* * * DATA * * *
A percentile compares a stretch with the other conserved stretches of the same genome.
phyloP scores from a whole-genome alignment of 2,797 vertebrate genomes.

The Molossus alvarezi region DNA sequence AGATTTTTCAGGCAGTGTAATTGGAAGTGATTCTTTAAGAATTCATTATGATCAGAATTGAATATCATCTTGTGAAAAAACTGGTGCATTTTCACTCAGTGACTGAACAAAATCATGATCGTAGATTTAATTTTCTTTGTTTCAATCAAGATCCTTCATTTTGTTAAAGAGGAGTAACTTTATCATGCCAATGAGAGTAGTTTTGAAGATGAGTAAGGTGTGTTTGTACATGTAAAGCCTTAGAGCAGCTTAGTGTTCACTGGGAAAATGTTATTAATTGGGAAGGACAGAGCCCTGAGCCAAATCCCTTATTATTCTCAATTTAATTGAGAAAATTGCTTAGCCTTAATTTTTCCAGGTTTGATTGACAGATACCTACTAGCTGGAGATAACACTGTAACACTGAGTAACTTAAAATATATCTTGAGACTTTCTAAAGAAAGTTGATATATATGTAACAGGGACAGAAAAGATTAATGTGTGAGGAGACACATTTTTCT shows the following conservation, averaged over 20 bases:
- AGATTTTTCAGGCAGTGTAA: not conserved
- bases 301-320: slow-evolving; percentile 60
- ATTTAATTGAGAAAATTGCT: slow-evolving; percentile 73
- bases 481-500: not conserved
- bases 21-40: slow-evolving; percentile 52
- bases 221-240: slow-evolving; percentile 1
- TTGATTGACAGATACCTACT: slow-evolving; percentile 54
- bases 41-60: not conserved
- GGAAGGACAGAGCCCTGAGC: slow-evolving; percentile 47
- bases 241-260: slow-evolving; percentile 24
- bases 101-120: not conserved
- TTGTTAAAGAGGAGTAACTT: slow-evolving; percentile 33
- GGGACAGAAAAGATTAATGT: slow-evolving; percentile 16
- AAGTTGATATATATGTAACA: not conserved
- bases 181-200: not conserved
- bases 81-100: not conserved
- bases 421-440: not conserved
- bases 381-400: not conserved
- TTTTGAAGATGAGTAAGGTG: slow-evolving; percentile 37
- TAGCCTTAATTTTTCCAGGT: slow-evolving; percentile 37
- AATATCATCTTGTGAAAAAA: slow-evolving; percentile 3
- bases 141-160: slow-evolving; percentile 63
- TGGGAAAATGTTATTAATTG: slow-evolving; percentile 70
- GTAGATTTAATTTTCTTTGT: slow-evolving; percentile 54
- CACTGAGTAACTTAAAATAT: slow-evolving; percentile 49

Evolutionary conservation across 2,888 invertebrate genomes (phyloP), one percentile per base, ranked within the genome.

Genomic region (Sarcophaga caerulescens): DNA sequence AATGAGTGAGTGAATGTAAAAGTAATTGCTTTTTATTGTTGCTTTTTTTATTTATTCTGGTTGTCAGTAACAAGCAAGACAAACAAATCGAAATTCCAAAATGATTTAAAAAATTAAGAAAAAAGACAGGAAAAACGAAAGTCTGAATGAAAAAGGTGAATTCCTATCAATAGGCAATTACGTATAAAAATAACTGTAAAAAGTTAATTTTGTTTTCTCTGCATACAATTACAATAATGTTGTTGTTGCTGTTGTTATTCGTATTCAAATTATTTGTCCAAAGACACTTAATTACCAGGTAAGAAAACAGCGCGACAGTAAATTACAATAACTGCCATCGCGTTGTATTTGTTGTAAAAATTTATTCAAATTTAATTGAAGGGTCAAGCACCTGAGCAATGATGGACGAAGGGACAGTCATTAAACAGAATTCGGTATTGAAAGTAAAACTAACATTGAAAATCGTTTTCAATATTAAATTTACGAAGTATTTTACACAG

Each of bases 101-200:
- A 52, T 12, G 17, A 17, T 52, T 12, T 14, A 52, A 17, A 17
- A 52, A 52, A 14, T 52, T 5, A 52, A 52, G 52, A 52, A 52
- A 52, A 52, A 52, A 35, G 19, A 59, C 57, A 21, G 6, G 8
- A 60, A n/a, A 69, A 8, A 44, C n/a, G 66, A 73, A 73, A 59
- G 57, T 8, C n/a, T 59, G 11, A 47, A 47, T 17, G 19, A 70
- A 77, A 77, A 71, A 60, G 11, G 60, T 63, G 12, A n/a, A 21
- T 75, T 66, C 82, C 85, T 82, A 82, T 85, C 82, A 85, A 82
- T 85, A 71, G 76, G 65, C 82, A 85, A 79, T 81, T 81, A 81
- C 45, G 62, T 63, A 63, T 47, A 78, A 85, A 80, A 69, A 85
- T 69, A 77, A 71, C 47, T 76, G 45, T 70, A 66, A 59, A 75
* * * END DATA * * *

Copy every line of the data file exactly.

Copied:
A percentile compares a stretch with the other conserved stretches of the same genome.
phyloP scores from a whole-genome alignment of 2,797 vertebrate genomes.

The Molossus alvarezi region DNA sequence AGATTTTTCAGGCAGTGTAATTGGAAGTGATTCTTTAAGAATTCATTATGATCAGAATTGAATATCATCTTGTGAAAAAACTGGTGCATTTTCACTCAGTGACTGAACAAAATCATGATCGTAGATTTAATTTTCTTTGTTTCAATCAAGATCCTTCATTTTGTTAAAGAGGAGTAACTTTATCATGCCAATGAGAGTAGTTTTGAAGATGAGTAAGGTGTGTTTGTACATGTAAAGCCTTAGAGCAGCTTAGTGTTCACTGGGAAAATGTTATTAATTGGGAAGGACAGAGCCCTGAGCCAAATCCCTTATTATTCTCAATTTAATTGAGAAAATTGCTTAGCCTTAATTTTTCCAGGTTTGATTGACAGATACCTACTAGCTGGAGATAACACTGTAACACTGAGTAACTTAAAATATATCTTGAGACTTTCTAAAGAAAGTTGATATATATGTAACAGGGACAGAAAAGATTAATGTGTGAGGAGACACATTTTTCT shows the following conservation, averaged over 20 bases:
- AGATTTTTCAGGCAGTGTAA: not conserved
- bases 301-320: slow-evolving; percentile 60
- ATTTAATTGAGAAAATTGCT: slow-evolving; percentile 73
- bases 481-500: not conserved
- bases 21-40: slow-evolving; percentile 52
- bases 221-240: slow-evolving; percentile 1
- TTGATTGACAGATACCTACT: slow-evolving; percentile 54
- bases 41-60: not conserved
- GGAAGGACAGAGCCCTGAGC: slow-evolving; percentile 47
- bases 241-260: slow-evolving; percentile 24
- bases 101-120: not conserved
- TTGTTAAAGAGGAGTAACTT: slow-evolving; percentile 33
- GGGACAGAAAAGATTAATGT: slow-evolving; percentile 16
- AAGTTGATATATATGTAACA: not conserved
- bases 181-200: not conserved
- bases 81-100: not conserved
- bases 421-440: not conserved
- bases 381-400: not conserved
- TTTTGAAGATGAGTAAGGTG: slow-evolving; percentile 37
- TAGCCTTAATTTTTCCAGGT: slow-evolving; percentile 37
- AATATCATCTTGTGAAAAAA: slow-evolving; percentile 3
- bases 141-160: slow-evolving; percentile 63
- TGGGAAAATGTTATTAATTG: slow-evolving; percentile 70
- GTAGATTTAATTTTCTTTGT: slow-evolving; percentile 54
- CACTGAGTAACTTAAAATAT: slow-evolving; percentile 49

Evolutionary conservation across 2,888 invertebrate genomes (phyloP), one percentile per base, ranked within the genome.

Genomic region (Sarcophaga caerulescens): DNA sequence AATGAGTGAGTGAATGTAAAAGTAATTGCTTTTTATTGTTGCTTTTTTTATTTATTCTGGTTGTCAGTAACAAGCAAGACAAACAAATCGAAATTCCAAAATGATTTAAAAAATTAAGAAAAAAGACAGGAAAAACGAAAGTCTGAATGAAAAAGGTGAATTCCTATCAATAGGCAATTACGTATAAAAATAACTGTAAAAAGTTAATTTTGTTTTCTCTGCATACAATTACAATAATGTTGTTGTTGCTGTTGTTATTCGTATTCAAATTATTTGTCCAAAGACACTTAATTACCAGGTAAGAAAACAGCGCGACAGTAAATTACAATAACTGCCATCGCGTTGTATTTGTTGTAAAAATTTATTCAAATTTAATTGAAGGGTCAAGCACCTGAGCAATGATGGACGAAGGGACAGTCATTAAACAGAATTCGGTATTGAAAGTAAAACTAACATTGAAAATCGTTTTCAATATTAAATTTACGAAGTATTTTACACAG

Each of bases 101-200:
- A 52, T 12, G 17, A 17, T 52, T 12, T 14, A 52, A 17, A 17
- A 52, A 52, A 14, T 52, T 5, A 52, A 52, G 52, A 52, A 52
- A 52, A 52, A 52, A 35, G 19, A 59, C 57, A 21, G 6, G 8
- A 60, A n/a, A 69, A 8, A 44, C n/a, G 66, A 73, A 73, A 59
- G 57, T 8, C n/a, T 59, G 11, A 47, A 47, T 17, G 19, A 70
- A 77, A 77, A 71, A 60, G 11, G 60, T 63, G 12, A n/a, A 21
- T 75, T 66, C 82, C 85, T 82, A 82, T 85, C 82, A 85, A 82
- T 85, A 71, G 76, G 65, C 82, A 85, A 79, T 81, T 81, A 81
- C 45, G 62, T 63, A 63, T 47, A 78, A 85, A 80, A 69, A 85
- T 69, A 77, A 71, C 47, T 76, G 45, T 70, A 66, A 59, A 75